Both of things are connected to the income you’re generating, and therefore are deductible, but they’re not necessarily reasonable. Therefore, please keep in mind that a deduction isn’t purely how much it costs, but what it is and why it was incurred. The ATO just wants you to be reasonable.
What are the most common categories of deductions to claim? 🚗👚💸
Work related car expenses:
- Cents per kilometre method, up to 5,000km business use
- Log book method: You must maintain a logbook for 12 weeks and record all your trips, business and personal, to come up with a business use percentage. This business use percentage is then applied across all your car expenses – rego, insurance, repairs and maintenance, petrol etc
Work related travel expenses:
- This includes any travel related expenses for work/business - flights, ubers, tolls, parking, car hire, meals whilst travelling etc
Work related clothing, laundry or dry cleaning:
- This deduction is limited to specific work attire, branded clothing or specific pieces of clothing like medical scrubs or protective clothing that cannot be worn for everyday use like steel cap boots, fire resistant clothing, chequered chefs pants etc. Corporate wear or anything not industry specific will not qualify here.
Other work related expenses:
- This encompasses everything else including – working from home expenses, subscriptions, memberships, small assets you’ve purchased that can be expensed or deprecation on higher value home office purchases like a laptop or mobile phone.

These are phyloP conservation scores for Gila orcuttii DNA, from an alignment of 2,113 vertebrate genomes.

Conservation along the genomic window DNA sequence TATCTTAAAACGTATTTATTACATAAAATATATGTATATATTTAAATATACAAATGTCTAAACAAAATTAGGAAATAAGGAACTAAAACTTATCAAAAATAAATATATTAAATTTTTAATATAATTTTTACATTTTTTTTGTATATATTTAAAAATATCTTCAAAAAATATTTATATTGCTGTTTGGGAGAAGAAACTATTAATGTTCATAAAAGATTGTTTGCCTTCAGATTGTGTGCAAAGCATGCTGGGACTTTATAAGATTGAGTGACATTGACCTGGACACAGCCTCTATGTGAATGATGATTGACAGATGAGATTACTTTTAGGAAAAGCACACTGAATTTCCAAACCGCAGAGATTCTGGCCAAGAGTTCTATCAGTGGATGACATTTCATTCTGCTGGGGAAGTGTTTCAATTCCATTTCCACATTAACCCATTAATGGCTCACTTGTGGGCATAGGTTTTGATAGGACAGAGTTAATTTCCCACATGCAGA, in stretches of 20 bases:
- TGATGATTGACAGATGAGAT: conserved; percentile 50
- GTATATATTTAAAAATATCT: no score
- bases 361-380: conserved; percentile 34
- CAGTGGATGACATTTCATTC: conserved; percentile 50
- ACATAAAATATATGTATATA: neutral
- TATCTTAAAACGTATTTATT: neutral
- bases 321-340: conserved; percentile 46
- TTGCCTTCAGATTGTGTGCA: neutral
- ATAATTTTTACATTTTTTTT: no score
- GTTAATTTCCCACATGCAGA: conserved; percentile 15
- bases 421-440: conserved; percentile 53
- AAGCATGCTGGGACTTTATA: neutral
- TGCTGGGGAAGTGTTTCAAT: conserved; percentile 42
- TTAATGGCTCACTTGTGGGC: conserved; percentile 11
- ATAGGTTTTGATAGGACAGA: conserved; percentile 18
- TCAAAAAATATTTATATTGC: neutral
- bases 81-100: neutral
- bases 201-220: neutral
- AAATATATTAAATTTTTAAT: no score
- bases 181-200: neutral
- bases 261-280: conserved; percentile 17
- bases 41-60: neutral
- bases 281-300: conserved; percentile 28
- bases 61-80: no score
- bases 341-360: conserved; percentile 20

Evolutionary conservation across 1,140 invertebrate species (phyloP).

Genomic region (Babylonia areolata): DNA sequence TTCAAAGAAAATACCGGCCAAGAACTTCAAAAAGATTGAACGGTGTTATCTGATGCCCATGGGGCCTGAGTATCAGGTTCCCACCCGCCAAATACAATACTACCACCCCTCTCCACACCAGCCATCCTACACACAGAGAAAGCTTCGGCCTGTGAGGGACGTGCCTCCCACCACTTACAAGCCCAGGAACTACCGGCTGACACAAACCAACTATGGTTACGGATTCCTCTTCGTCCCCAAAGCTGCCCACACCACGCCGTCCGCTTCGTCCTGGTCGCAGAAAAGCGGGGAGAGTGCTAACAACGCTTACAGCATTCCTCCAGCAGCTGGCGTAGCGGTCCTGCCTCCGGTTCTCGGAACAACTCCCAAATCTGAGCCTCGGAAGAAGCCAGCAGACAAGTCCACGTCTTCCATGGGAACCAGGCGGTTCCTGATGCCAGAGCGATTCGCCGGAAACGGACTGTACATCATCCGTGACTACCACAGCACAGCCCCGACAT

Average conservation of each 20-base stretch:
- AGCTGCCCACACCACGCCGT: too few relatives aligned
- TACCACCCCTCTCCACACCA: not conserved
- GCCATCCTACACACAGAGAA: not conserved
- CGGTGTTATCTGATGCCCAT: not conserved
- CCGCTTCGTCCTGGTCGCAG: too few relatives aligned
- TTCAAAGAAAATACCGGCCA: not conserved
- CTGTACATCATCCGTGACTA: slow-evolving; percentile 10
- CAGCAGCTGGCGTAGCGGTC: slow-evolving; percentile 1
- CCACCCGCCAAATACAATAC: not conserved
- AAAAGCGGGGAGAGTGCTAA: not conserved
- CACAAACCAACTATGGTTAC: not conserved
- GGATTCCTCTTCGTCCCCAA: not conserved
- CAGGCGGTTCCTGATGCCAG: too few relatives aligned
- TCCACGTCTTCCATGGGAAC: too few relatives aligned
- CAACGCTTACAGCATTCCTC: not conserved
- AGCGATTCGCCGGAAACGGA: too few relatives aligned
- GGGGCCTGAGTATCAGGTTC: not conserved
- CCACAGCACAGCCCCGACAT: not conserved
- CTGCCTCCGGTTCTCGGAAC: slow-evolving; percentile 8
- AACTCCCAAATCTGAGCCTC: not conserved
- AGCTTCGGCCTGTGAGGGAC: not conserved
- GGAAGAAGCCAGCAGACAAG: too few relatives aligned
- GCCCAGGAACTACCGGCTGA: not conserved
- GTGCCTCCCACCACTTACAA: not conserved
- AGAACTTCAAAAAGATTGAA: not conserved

Interest or dividend deductions:
- These deductions pertain to expenses you have incurred in earning interest and/or dividends. This might be bank fees, investment management fees, interest on a loan that paid for a share purchase etc. Not often used, but it is a deduction category.
- For donations to be deductible they must be paid to a Deductible Gift Recipient (DGR) these are recognised and recorded by the ATO and you can search for a charities DGR status at ABN lookup. You may also make donations to international aid agencies, but they must be registered in Australia as a DGR.
Cost of managing tax affairs:
- Our fees 😊 This is the cost of your accountant, or other advisor expenses.
Personal superannuation contributions:
- If you have made any after tax contributions to superannuation, the amount you have paid will be claimed here. Please ensure however that you lodged a Notice of Intent to Claim (NOI) with your superfund, otherwise you will not be able to claim this deduction.
- Here you will include things like income protection policy expenses.
Unlock the power of tax deductions. 📚🧮
Tax season often brings a sense of dread for many individuals and businesses, but it's essential to remember that it's not all gloom and doom. There are valuable opportunities for tax deductions that can significantly reduce your tax liability. By familiarising yourself with the various deductions available to you, understanding their eligibility requirements, and planning the timing of these deductions, you can significantly enhance your tax savings.
Remember, seeking professional advice is always a wise choice, especially when dealing with complex deductions or unique circumstances. So, take charge of your tax situation, uncover the hidden opportunities, and enjoy the benefits of keeping more of your hard-earned money in your pocket!
If in doubt, talk it out!
If you need any assistance or just want to chat further about any of the above content, please reach out to me Sarah Pyke from Bond Financial.